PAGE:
Le bourgeois gentilhomme– Overture and dances
Les Indes galantes – dances
Le Cid – ballet music [selections]
The Rite of Spring [“re-creation of the score as heard at its 1913 premiere; UK premiere in this form”]
Reviewed by: Colin Anderson
Reviewed: 14 July, 2013
Venue: Royal Albert Hall, London
The Baroque part of the concert included music by Jean-Baptiste Lully (1632-87). Roth recreated Lully’s banging a cane on the floor to keep time; thankfully he didn’t replicate the composer’s fatal stabbing of his toe! Les Siècles (woodwinds standing) gave us some vital music-making, with pizzazz, and also style and unanimity, with some tinkling and skin percussion for added value. At the opening of ‘Cérémonie pour les Turcs’ (the finale), the darkness of lower strings and bassoons really caught the ear. The dances by Rameau (1683-1764) proved more elegant and sweeter-sounding; the lyricism and exuberance was infectious.
With a change of string instruments, and bows, it was then to later, Romantic, scores and two masters of their craft. The snippets from Léo Delibes’s Coppélia ballet (1870) proved quite delightful with the varied and noticeably different instrumental sounds, pertinent to this period of French composition; so warm and well-balanced; not a strident note. The ‘Waltz’ and ‘Mazurka’ both had swing, and good to see a distinction made between pairs of cornets and pairs of trumpets. The ballet music from Jules Massenet’s opera Le Cid (1885) is a gem (a shame we were denied all of it, though). This was a perfectly judged and affectionate account, full of life and detail, on a par with Jean Martinon’s marvellous Decca recording with the Israel Philharmonic (and there is no higher compliment).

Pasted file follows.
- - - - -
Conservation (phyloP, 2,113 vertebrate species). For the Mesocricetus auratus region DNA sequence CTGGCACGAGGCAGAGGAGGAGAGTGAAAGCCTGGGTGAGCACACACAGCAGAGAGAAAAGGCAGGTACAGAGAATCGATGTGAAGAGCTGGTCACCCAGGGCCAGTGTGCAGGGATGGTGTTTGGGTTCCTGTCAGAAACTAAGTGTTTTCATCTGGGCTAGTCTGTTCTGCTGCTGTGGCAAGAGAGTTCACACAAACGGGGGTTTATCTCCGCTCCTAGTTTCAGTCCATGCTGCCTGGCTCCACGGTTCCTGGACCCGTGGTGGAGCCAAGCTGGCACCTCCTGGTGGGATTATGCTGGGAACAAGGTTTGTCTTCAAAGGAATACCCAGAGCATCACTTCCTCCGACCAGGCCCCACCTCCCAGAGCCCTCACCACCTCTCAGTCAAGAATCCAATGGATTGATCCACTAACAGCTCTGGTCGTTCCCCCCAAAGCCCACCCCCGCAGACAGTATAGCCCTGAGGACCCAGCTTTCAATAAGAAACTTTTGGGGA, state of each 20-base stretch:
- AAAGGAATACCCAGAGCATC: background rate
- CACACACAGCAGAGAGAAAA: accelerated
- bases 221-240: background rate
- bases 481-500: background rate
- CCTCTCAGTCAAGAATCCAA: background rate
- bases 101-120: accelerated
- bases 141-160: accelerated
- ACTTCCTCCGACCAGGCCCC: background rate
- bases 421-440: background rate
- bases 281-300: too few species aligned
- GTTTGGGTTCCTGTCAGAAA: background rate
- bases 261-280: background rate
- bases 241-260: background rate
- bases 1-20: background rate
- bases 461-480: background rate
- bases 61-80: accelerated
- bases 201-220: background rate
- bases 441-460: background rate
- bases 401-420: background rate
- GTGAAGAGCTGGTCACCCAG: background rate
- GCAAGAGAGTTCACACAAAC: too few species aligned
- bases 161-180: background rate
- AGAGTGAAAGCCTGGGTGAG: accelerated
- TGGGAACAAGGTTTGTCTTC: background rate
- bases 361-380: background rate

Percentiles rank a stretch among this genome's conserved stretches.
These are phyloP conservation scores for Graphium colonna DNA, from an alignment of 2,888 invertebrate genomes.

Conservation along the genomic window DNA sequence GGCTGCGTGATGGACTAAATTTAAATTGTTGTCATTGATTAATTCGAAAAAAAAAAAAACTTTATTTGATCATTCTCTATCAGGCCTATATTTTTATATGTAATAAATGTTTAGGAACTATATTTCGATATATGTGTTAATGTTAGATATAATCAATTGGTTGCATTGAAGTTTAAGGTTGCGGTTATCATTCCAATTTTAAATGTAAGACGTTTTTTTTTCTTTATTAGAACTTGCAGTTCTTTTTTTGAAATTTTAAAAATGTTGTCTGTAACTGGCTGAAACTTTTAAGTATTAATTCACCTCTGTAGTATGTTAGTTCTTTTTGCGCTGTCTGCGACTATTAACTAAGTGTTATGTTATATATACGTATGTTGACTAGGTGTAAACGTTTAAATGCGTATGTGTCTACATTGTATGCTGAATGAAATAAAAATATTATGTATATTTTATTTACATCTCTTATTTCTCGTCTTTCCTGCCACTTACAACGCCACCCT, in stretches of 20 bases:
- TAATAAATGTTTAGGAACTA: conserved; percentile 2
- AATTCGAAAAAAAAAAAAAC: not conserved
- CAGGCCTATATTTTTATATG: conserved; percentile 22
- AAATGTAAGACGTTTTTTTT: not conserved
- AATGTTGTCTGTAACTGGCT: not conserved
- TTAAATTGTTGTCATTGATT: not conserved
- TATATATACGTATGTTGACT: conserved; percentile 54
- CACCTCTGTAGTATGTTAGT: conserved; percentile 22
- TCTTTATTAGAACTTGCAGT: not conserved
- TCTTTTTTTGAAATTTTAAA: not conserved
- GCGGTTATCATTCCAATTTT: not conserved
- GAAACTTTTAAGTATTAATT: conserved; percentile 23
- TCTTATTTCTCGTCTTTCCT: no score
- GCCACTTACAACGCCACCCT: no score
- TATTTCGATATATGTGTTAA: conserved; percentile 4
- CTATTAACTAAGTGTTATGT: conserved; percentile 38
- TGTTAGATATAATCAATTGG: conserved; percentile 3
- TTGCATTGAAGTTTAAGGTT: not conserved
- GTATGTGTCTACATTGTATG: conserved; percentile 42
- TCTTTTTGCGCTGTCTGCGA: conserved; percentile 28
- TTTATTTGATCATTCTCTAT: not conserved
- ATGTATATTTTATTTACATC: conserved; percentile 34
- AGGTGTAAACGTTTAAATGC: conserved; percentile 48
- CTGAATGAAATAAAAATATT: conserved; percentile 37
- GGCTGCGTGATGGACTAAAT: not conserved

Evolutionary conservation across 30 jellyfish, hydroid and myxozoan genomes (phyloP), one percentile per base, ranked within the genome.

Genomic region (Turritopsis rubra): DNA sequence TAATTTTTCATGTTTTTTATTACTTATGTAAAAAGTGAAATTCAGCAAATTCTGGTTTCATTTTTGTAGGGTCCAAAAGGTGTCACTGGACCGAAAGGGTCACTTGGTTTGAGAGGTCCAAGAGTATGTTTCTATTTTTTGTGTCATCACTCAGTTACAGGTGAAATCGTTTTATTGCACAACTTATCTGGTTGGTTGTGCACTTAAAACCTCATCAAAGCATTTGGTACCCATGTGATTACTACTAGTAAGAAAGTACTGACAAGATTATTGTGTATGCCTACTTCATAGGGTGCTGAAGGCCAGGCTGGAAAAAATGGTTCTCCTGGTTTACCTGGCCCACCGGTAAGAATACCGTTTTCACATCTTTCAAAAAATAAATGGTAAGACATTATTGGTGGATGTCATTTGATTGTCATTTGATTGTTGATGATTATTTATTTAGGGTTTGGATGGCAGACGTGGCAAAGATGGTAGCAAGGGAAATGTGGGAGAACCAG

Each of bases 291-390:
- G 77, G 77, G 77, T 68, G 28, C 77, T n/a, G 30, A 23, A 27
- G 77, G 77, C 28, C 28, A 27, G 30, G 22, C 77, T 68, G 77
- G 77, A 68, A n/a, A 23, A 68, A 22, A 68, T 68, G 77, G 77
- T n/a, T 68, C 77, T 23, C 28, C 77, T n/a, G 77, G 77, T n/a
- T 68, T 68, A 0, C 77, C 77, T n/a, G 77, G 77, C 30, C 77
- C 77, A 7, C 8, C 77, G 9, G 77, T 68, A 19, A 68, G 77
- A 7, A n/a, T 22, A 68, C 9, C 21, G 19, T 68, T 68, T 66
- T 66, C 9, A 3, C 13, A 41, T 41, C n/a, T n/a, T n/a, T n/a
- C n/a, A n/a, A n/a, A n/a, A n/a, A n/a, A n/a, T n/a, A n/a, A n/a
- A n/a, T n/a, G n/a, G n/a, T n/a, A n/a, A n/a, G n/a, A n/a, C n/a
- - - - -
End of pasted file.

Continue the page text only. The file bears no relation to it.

And so to The Rite of Spring. It was the same … but different; the score was immediately revised after the first night, Stravinsky handing changes to conductor Pierre Monteux for the second. And we got a bassoon similar to that in use at the premiere; thus the opening solo had a nuttier hue; beautifully played, too. And from there followed numerous subtleties of detailing and dynamics that sounded afresh, novel, the occasional extra bar, the odd rhythmic dislocation. But it was also the superb playing that counted for much; this is an orchestra of great players who bring notable musicianship, virtuosity and deep-seated commitment to everything they do. So too these particular instruments, more colourful than their modern counterparts; less blatant, with greater character; brass that doesn’t blare or dominate (trombones spicy rather than harsh) and a bass drum that cracks rather than thumps, and it was also a notable addition, often off the beat, in the music leading up to the final ‘Sacrificial Dance’, itself with fascinating aspects that Stravinsky deleted, such as a cymbal clash on the final chord. With nothing forced or gratuitous, made for dancing, but remaining Russian and ritualistic, this was a thrilling and revelatory Rite, one for all seasons.